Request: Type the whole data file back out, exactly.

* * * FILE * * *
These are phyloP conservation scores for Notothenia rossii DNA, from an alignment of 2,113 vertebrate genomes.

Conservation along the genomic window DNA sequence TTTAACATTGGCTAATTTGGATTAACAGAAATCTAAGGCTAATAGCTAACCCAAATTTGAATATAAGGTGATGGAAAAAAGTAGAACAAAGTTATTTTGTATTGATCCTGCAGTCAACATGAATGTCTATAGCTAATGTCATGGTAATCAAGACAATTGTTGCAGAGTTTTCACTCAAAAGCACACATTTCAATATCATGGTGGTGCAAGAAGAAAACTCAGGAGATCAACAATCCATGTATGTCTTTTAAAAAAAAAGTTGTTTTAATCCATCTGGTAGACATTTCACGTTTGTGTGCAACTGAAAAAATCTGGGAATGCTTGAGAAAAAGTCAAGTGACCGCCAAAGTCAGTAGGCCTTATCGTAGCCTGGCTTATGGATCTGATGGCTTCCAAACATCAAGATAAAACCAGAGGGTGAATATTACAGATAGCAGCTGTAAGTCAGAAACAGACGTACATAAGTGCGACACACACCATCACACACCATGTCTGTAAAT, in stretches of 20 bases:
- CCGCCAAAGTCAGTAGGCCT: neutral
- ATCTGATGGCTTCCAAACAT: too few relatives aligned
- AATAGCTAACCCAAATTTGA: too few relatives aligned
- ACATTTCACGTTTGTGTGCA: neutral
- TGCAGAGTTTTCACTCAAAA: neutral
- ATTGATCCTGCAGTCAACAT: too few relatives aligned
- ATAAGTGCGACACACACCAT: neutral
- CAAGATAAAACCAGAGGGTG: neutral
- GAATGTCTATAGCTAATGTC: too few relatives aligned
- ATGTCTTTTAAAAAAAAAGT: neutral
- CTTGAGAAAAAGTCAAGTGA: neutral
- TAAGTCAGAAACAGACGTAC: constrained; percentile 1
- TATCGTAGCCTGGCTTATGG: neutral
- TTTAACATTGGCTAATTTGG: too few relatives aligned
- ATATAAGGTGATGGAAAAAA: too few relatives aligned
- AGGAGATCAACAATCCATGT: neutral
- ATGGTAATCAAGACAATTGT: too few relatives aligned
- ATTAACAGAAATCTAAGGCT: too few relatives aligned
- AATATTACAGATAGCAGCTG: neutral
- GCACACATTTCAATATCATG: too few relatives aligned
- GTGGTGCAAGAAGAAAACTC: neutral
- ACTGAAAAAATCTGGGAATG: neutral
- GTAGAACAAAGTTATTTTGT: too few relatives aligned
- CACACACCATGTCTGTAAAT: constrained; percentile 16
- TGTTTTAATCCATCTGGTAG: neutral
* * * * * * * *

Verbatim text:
These are phyloP conservation scores for Notothenia rossii DNA, from an alignment of 2,113 vertebrate genomes.

Conservation along the genomic window DNA sequence TTTAACATTGGCTAATTTGGATTAACAGAAATCTAAGGCTAATAGCTAACCCAAATTTGAATATAAGGTGATGGAAAAAAGTAGAACAAAGTTATTTTGTATTGATCCTGCAGTCAACATGAATGTCTATAGCTAATGTCATGGTAATCAAGACAATTGTTGCAGAGTTTTCACTCAAAAGCACACATTTCAATATCATGGTGGTGCAAGAAGAAAACTCAGGAGATCAACAATCCATGTATGTCTTTTAAAAAAAAAGTTGTTTTAATCCATCTGGTAGACATTTCACGTTTGTGTGCAACTGAAAAAATCTGGGAATGCTTGAGAAAAAGTCAAGTGACCGCCAAAGTCAGTAGGCCTTATCGTAGCCTGGCTTATGGATCTGATGGCTTCCAAACATCAAGATAAAACCAGAGGGTGAATATTACAGATAGCAGCTGTAAGTCAGAAACAGACGTACATAAGTGCGACACACACCATCACACACCATGTCTGTAAAT, in stretches of 20 bases:
- CCGCCAAAGTCAGTAGGCCT: neutral
- ATCTGATGGCTTCCAAACAT: too few relatives aligned
- AATAGCTAACCCAAATTTGA: too few relatives aligned
- ACATTTCACGTTTGTGTGCA: neutral
- TGCAGAGTTTTCACTCAAAA: neutral
- ATTGATCCTGCAGTCAACAT: too few relatives aligned
- ATAAGTGCGACACACACCAT: neutral
- CAAGATAAAACCAGAGGGTG: neutral
- GAATGTCTATAGCTAATGTC: too few relatives aligned
- ATGTCTTTTAAAAAAAAAGT: neutral
- CTTGAGAAAAAGTCAAGTGA: neutral
- TAAGTCAGAAACAGACGTAC: constrained; percentile 1
- TATCGTAGCCTGGCTTATGG: neutral
- TTTAACATTGGCTAATTTGG: too few relatives aligned
- ATATAAGGTGATGGAAAAAA: too few relatives aligned
- AGGAGATCAACAATCCATGT: neutral
- ATGGTAATCAAGACAATTGT: too few relatives aligned
- ATTAACAGAAATCTAAGGCT: too few relatives aligned
- AATATTACAGATAGCAGCTG: neutral
- GCACACATTTCAATATCATG: too few relatives aligned
- GTGGTGCAAGAAGAAAACTC: neutral
- ACTGAAAAAATCTGGGAATG: neutral
- GTAGAACAAAGTTATTTTGT: too few relatives aligned
- CACACACCATGTCTGTAAAT: constrained; percentile 16
- TGTTTTAATCCATCTGGTAG: neutral